A report published today by report from Dr Shannon following his independent investigation into St John Ambulance Service says there was a “significant degree of organisational awareness” of the dangers posed by a former senior officer in the Old Kilmainham division in Dublin is alleged to have sexually abused more than 15 boys in the organisation, between the late 1960s and late 1990s.
The report says there was “failures at a systemic level” when it came to child protection, with the organisation’s structures facilitating “grooming and predatory behaviour”.
Internal correspondence, seen by The Irish Times, shows Tusla previously gave St John Ambulance a clean bill of health, when concerns about past abuse were raised by a TD.
As Fianna Fáil Opposition spokeswoman for children, Minister of State Anne Rabbitte had privately written to then minister for children Katherine Zappone in 2019, after meeting three men abused by the former senior figure in St John Ambulance.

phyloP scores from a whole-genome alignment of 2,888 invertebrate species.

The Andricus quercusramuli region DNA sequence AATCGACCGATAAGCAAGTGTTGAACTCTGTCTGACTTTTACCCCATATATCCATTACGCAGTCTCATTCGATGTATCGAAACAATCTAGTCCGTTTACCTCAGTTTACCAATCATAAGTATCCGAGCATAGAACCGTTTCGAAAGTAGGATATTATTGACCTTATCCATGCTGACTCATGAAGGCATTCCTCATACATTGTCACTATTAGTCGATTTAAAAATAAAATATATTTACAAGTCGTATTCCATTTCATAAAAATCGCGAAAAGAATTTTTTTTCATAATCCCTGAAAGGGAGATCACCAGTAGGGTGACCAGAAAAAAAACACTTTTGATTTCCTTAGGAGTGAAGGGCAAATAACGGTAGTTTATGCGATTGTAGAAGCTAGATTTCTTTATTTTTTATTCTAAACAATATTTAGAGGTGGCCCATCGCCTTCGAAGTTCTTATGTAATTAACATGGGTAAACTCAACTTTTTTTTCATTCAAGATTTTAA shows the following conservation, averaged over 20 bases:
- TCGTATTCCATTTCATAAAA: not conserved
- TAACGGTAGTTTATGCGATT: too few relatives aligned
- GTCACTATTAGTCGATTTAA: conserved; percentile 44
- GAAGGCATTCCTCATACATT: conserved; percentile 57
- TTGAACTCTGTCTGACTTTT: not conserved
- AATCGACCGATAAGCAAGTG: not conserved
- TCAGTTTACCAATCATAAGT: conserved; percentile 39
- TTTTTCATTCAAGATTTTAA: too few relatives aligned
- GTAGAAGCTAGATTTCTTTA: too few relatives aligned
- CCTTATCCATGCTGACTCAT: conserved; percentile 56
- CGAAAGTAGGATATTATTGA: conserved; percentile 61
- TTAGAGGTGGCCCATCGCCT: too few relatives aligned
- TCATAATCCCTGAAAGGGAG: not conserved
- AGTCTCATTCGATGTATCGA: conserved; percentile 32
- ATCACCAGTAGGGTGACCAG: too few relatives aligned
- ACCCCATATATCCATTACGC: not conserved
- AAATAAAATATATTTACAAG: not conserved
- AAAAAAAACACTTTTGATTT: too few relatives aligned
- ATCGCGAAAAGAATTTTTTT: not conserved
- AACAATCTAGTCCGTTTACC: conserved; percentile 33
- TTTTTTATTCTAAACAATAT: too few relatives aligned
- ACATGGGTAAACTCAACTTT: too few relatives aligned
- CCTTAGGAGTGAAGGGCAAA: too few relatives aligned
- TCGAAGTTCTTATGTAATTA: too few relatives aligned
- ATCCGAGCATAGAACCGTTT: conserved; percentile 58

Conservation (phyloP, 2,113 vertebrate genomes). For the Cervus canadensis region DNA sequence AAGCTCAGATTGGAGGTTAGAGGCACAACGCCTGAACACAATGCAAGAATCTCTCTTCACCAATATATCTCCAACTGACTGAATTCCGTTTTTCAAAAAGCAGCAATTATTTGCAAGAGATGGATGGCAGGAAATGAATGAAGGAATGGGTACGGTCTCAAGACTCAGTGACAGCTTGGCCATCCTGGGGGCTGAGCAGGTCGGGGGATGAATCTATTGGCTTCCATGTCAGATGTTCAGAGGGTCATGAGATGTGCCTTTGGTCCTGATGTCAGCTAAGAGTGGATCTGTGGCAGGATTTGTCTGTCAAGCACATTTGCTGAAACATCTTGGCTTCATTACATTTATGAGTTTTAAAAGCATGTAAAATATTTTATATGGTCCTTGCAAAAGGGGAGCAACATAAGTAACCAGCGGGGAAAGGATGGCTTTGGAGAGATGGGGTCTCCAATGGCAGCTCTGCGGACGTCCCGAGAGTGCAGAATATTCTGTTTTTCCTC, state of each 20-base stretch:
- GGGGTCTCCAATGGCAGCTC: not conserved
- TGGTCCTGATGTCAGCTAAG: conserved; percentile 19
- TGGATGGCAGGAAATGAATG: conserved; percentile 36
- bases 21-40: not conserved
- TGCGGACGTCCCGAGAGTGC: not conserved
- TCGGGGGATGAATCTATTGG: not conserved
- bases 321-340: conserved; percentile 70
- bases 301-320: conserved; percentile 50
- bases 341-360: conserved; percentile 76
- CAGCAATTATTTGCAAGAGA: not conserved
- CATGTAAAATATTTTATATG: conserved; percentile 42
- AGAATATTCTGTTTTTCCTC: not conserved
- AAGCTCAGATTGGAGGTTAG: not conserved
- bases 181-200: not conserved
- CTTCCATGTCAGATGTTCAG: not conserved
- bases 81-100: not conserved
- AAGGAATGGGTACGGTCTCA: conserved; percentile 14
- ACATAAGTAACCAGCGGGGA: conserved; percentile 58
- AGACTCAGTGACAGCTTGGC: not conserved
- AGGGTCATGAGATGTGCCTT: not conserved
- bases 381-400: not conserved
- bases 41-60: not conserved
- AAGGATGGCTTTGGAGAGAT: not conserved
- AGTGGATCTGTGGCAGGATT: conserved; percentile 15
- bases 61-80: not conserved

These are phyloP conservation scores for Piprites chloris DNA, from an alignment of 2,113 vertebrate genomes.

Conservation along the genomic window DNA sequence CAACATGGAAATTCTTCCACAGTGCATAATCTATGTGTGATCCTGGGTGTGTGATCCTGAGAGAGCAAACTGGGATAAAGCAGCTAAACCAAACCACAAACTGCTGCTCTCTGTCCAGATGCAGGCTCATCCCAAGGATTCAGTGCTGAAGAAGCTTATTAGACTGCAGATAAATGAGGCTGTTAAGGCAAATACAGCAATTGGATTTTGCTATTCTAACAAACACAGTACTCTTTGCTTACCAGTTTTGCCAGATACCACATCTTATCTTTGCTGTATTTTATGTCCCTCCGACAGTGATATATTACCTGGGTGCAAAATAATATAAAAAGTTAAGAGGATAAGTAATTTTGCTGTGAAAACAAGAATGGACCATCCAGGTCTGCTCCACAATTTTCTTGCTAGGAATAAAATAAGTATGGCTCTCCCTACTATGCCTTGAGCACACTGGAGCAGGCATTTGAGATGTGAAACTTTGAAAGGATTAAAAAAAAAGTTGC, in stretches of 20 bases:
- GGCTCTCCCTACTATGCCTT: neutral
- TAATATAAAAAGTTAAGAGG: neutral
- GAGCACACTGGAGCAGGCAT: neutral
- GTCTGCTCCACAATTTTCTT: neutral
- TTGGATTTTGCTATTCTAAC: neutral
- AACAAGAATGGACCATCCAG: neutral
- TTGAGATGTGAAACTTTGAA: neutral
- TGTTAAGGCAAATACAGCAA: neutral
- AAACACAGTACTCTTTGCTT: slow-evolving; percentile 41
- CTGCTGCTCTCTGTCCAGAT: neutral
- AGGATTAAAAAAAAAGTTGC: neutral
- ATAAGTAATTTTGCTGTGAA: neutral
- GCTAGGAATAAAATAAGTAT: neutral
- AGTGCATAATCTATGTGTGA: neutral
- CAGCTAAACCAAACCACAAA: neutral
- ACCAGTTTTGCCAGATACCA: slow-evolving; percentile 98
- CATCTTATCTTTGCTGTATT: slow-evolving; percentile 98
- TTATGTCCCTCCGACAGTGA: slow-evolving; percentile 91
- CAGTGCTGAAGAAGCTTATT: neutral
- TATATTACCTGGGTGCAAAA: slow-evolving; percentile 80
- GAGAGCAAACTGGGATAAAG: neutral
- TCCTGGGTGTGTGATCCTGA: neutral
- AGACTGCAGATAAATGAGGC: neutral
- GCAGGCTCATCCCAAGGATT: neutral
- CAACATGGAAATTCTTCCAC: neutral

In a 5th December 2019 response, Bernard Gloster, then-Tusla chief executive, assured Ms Rabbitte past alleged abuse had not been widespread.
Tusla had previously conducted an investigation into disclosures from two of the survivors, and deemed their child sex abuse allegations made against the former senior figure to be “founded”.
Mr Gloster said a senior social worker had reviewed records in the Dublin Mid-Leinster region and had not found any further reports of past alleged abuse in the organisation.
“Therefore all available information suggests that there is no evidence of systemic or organisational abuse within St John Ambulance,” he wrote.
Gloster said he had been advised “that there are no current concerns” with standards in the organisation. He also stated that Tusla officials had reviewed its child safeguarding statement and deemed St John Ambulance to be compliant.
Dr Shannon’s report published today concludes that St John Ambulance still does not have a finalised child protection policy. This contradicts the assurances given by Bernard Gloster in 2019.